Black Watch Data Meets the Unanswered Challenge…

Our management team has extensive experience of hundreds of successful implementations, been responsible for consulting teams, been executive sponsors, and been responsible for business transformations. This team has developed a new way to meet the unanswered challenge. We created our solutions based on an integration of a number of tools from SAP BusinessObjects, SAP’s MDM and our own proprietary software combined with an implementation methodology that controls the risk of data for the entire data life cycle.

Finally the market has the full resources to manage the unanswered risk of the Data Life Cycle. Black Watch is on a mission to provide Zero Defect Data™.

Friday, April 10, 2009

The Beginning

Welcome to Black Watch Data.

Companies that have already migrated to an enterprise ERP system are familiar with the central challenge in such an implementation; migrating data from many disparate systems into a single integrated system that, as the central repository, must continue to feed or draw data from multiple linked systems. Because data management isn’t a onetime task, the question remains how to make it a predictable success. ASUG’s recent survey stated that “93% of companies experience significant data issues during their most recent implementation" and seems to suggest that no one has come up with a good answer.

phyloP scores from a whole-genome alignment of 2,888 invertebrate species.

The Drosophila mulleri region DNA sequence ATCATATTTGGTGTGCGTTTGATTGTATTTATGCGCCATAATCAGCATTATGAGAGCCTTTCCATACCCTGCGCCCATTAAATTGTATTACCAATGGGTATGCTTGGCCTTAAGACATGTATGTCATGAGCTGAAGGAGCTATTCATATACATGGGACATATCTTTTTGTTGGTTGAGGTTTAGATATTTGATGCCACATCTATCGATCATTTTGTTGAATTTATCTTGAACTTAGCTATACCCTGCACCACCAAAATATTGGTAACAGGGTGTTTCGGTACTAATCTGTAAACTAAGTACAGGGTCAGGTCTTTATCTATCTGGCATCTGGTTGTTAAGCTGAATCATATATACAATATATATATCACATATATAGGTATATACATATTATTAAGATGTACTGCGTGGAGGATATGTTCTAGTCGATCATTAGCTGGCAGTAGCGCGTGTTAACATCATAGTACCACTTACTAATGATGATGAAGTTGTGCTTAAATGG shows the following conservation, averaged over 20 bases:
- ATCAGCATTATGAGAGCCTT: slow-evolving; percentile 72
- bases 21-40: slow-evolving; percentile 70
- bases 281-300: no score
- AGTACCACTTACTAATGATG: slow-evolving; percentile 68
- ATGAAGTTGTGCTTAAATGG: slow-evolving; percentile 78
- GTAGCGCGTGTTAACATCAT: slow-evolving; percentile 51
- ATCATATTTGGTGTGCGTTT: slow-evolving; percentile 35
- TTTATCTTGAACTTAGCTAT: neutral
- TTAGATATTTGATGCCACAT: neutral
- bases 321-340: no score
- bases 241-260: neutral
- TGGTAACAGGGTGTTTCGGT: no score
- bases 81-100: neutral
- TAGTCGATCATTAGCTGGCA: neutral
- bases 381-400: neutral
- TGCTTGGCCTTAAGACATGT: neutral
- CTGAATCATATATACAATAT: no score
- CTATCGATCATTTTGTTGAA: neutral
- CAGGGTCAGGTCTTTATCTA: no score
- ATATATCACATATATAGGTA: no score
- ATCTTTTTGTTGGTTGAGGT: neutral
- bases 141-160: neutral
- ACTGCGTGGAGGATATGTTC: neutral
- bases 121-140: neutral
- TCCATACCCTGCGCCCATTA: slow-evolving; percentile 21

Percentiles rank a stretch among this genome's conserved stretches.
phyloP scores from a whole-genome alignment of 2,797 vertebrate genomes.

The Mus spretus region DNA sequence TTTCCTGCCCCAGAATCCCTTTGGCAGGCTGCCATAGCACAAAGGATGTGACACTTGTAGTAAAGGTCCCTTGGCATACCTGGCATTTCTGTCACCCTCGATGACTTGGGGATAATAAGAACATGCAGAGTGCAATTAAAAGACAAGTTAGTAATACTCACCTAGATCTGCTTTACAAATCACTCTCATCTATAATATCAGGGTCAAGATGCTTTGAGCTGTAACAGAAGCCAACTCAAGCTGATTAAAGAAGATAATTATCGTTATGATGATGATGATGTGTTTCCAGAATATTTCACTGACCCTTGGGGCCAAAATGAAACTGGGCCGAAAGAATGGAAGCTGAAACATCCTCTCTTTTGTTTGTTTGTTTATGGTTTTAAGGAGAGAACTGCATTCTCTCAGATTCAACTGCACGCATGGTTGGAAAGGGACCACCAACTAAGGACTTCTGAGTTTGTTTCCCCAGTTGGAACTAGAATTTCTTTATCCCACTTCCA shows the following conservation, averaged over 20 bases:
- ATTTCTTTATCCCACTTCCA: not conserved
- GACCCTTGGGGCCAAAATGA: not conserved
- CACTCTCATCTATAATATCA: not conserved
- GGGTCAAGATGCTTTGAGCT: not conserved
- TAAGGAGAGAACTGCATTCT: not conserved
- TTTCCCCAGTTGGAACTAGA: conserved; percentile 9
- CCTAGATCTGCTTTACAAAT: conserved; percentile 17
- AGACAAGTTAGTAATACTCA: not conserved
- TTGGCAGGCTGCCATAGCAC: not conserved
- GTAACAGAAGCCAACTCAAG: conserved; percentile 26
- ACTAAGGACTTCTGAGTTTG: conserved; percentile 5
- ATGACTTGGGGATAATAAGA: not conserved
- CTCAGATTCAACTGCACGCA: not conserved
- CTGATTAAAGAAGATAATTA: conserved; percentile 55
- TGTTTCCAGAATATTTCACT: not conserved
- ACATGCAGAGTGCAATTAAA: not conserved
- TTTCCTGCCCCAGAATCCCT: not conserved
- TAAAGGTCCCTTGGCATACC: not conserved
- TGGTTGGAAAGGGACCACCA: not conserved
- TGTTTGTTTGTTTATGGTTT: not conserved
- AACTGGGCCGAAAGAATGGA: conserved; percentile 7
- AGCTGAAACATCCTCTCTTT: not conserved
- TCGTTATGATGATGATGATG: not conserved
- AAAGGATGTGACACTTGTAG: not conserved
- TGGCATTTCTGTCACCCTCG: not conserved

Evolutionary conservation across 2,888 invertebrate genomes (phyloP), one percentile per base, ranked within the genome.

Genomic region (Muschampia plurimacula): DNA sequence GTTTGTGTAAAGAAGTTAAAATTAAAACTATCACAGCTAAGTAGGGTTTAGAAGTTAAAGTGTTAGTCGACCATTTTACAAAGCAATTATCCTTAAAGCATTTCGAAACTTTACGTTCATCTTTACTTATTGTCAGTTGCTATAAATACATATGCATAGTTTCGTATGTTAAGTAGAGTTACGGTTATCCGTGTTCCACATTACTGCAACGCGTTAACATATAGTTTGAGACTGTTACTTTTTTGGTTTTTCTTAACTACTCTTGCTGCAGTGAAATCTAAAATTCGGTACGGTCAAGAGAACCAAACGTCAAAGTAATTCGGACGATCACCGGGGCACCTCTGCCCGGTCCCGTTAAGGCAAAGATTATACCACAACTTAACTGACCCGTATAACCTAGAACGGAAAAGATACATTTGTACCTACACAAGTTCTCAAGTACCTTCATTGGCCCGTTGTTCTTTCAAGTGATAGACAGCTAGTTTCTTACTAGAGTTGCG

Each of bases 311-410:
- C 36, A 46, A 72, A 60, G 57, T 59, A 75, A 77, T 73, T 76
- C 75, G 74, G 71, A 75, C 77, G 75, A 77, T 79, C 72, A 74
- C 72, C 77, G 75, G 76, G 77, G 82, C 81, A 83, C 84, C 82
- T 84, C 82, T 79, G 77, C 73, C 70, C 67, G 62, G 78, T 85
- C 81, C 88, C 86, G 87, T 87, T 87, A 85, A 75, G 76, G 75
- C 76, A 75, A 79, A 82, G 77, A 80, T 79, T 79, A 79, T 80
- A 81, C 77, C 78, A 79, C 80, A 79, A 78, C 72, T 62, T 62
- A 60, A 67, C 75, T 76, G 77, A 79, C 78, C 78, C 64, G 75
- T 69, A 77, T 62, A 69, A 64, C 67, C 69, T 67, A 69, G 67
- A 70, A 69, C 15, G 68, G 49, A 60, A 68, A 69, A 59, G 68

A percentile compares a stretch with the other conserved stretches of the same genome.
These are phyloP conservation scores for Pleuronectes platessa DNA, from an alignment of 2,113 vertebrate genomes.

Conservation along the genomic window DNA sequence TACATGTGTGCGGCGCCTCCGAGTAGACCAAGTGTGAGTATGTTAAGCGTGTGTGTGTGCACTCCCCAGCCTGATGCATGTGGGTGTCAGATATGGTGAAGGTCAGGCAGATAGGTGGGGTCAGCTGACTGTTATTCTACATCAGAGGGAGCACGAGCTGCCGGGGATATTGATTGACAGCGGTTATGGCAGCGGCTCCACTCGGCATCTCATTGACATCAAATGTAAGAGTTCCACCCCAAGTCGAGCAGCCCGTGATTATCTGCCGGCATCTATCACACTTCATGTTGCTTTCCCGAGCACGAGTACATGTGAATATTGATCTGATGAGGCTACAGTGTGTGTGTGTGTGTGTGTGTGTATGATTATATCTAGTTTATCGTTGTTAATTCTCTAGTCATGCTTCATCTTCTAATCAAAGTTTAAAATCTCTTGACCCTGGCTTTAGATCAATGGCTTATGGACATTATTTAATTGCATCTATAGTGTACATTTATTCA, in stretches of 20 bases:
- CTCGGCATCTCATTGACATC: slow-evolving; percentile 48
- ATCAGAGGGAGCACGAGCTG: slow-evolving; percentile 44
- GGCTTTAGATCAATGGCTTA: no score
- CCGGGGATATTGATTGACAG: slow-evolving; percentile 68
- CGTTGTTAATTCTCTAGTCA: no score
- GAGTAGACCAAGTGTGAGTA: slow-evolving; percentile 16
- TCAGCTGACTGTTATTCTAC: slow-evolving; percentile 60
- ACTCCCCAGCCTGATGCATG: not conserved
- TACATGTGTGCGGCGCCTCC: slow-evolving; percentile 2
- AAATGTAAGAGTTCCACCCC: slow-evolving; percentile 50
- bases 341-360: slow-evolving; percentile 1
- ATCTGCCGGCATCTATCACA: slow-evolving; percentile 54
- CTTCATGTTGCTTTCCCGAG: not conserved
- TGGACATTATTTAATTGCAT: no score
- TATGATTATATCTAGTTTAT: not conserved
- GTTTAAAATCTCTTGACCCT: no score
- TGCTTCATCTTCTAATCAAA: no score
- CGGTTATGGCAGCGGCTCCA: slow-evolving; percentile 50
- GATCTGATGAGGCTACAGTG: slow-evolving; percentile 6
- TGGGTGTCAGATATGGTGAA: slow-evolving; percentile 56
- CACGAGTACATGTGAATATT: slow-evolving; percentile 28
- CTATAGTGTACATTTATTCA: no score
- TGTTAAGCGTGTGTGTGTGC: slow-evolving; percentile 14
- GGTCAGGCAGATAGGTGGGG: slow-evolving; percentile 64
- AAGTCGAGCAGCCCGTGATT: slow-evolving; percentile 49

Until now that is.

Until Black Watch.

The path to a successful data migration is narrow, the choices of dealing with the many difficult complications are very few. Some companies confront this challenge by adding additional people to the data cleansing activities in hopes that more eyes and hands will increase the odds of having correct data. Rather than shutting a business down at 'go-live', some companies go ahead and 'go-live' with questionable data. In worse case scenarios, companies revert back to the legacy system after their 'go-live'.

It doesn’t have to be that scary.

Black Watch has a better way.

Our way is with Zero Defect Data. We have created a comprehensive solution to minimize the risk of a project: Data Teams that have extensive SAP experience utilizing cutting edge technologies and proven methodologies.

Welcome to Black Watch Data.